I hadn't realized he was an older gentleman, so I was surprised to hear of his passage. Of course he is respected in this house for his attempt to make Beowulf accessible to modern readers; although the truth is that most people who saw "The 13th Warrior" probably never understood the connection. Still, in spite of the movie's flaws, "Grow stronger!" remains very good advice.
I also love the movie for its fearless use of Greek, Latin, and Norse -- without subtitles.
2) Where was Bush? Once again, and right to the bitter end, he let his passion for "loyalty" supersede what was stragetically right for the party, not to mention what was best for the country. I think his reputation has nowhere to go but down; yes, he got one big thing right,
but he got everything else wrong. Enough of this family in our
3) Good riddance to Liddy Dole, the woman who gave us the national drinking age of 21 and a host of sozzled underage college students. She won't be missed.
4) Hillary comes out smelling like a rose, plus unbloodied. She and Bill are already scoping out 2012.
5) Time to clean house. McCain should have been president in 2000, not in 2008. No more "it's my turn" for the last loser. We need to be looking for our candidates in the ranks of returning war vets — think Eisenhower in '52 as the model — and let the Dem's shifty lawyers run the country for a couple of years. Then hit them across the board with people who know how to lead. Gen. Petraeus might be a good place to start. Lots of junior officers, too.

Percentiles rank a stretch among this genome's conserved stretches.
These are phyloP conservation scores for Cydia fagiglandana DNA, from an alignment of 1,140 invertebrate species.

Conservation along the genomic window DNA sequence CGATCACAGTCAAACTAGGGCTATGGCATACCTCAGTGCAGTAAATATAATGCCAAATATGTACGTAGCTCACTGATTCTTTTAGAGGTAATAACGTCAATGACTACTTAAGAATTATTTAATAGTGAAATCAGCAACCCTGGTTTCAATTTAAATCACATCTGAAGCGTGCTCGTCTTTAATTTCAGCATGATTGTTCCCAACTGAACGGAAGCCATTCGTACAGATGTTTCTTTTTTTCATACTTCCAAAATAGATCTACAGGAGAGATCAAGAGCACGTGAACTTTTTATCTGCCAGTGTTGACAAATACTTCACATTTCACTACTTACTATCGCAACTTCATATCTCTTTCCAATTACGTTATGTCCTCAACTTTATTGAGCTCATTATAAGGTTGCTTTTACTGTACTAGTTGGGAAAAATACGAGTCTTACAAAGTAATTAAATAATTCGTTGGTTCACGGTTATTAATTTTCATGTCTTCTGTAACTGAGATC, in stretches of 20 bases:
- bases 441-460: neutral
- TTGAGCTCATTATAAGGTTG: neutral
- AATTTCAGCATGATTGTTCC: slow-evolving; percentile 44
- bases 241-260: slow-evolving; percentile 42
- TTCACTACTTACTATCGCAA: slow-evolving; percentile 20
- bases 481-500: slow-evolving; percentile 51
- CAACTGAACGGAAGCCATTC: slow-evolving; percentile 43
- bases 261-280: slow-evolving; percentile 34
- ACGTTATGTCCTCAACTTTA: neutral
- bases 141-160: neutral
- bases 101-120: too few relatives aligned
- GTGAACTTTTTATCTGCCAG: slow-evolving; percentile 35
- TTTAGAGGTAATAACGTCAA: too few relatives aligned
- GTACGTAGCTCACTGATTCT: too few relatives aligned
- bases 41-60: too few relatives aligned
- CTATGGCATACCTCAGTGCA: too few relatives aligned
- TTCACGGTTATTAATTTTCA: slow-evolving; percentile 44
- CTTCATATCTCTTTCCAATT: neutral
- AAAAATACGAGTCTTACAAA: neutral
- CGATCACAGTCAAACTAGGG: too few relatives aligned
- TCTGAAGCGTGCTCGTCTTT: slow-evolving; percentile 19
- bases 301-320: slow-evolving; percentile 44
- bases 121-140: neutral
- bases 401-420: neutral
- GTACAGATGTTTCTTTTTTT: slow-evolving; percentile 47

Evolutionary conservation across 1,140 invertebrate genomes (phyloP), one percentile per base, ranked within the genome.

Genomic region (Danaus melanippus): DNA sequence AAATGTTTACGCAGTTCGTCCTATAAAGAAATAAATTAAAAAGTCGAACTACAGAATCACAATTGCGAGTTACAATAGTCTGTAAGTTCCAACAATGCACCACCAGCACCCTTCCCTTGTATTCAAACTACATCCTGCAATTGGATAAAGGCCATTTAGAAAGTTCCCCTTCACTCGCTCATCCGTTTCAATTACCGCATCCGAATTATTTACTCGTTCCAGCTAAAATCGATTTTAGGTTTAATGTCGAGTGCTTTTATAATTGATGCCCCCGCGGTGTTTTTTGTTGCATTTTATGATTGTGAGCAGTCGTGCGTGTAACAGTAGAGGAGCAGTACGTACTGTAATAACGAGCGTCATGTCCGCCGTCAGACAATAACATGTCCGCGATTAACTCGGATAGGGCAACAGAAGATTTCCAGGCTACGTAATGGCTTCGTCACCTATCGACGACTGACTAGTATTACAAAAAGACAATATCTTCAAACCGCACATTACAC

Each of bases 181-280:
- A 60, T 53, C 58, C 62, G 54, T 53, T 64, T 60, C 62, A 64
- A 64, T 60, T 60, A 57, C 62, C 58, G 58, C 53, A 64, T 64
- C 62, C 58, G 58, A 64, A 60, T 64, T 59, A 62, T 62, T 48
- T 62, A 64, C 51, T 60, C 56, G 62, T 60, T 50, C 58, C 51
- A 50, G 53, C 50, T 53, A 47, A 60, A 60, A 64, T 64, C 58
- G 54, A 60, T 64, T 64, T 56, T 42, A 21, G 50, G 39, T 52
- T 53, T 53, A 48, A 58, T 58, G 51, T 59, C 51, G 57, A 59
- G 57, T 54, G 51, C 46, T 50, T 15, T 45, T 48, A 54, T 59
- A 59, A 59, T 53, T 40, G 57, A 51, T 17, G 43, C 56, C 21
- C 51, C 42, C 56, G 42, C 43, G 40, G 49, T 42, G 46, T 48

6) You know what? McCain never did sell himself as a leader. He sold himself as a maverick.
7) One upside: McCain/Feingold is now dead, as is public financing. Talk about being hoist with your own petard!
8) That Gang of 14 thing really worked out well, didn't it? Say good-bye to the courts. And we were so close...
9) Joe Lieberman was worse than useless. When he could have made a difference, he didn't cross the aisle to caucus with the Republicans.
Now, it doesn't matter. Thanks, Joe.
10) Age matters. McCain ran an "honorable campaign" because he never really understood in his heart that the other guy had no intention of doing so; he didn't "get" Obama's generation, or Axelrod's.. Obama would lie about public financing, "oppose" gay marriage but also oppose Prop. 8 and never see it as morally contradictory. The world that McCain understood and operated in is vanishing, and tonight is visible evidence.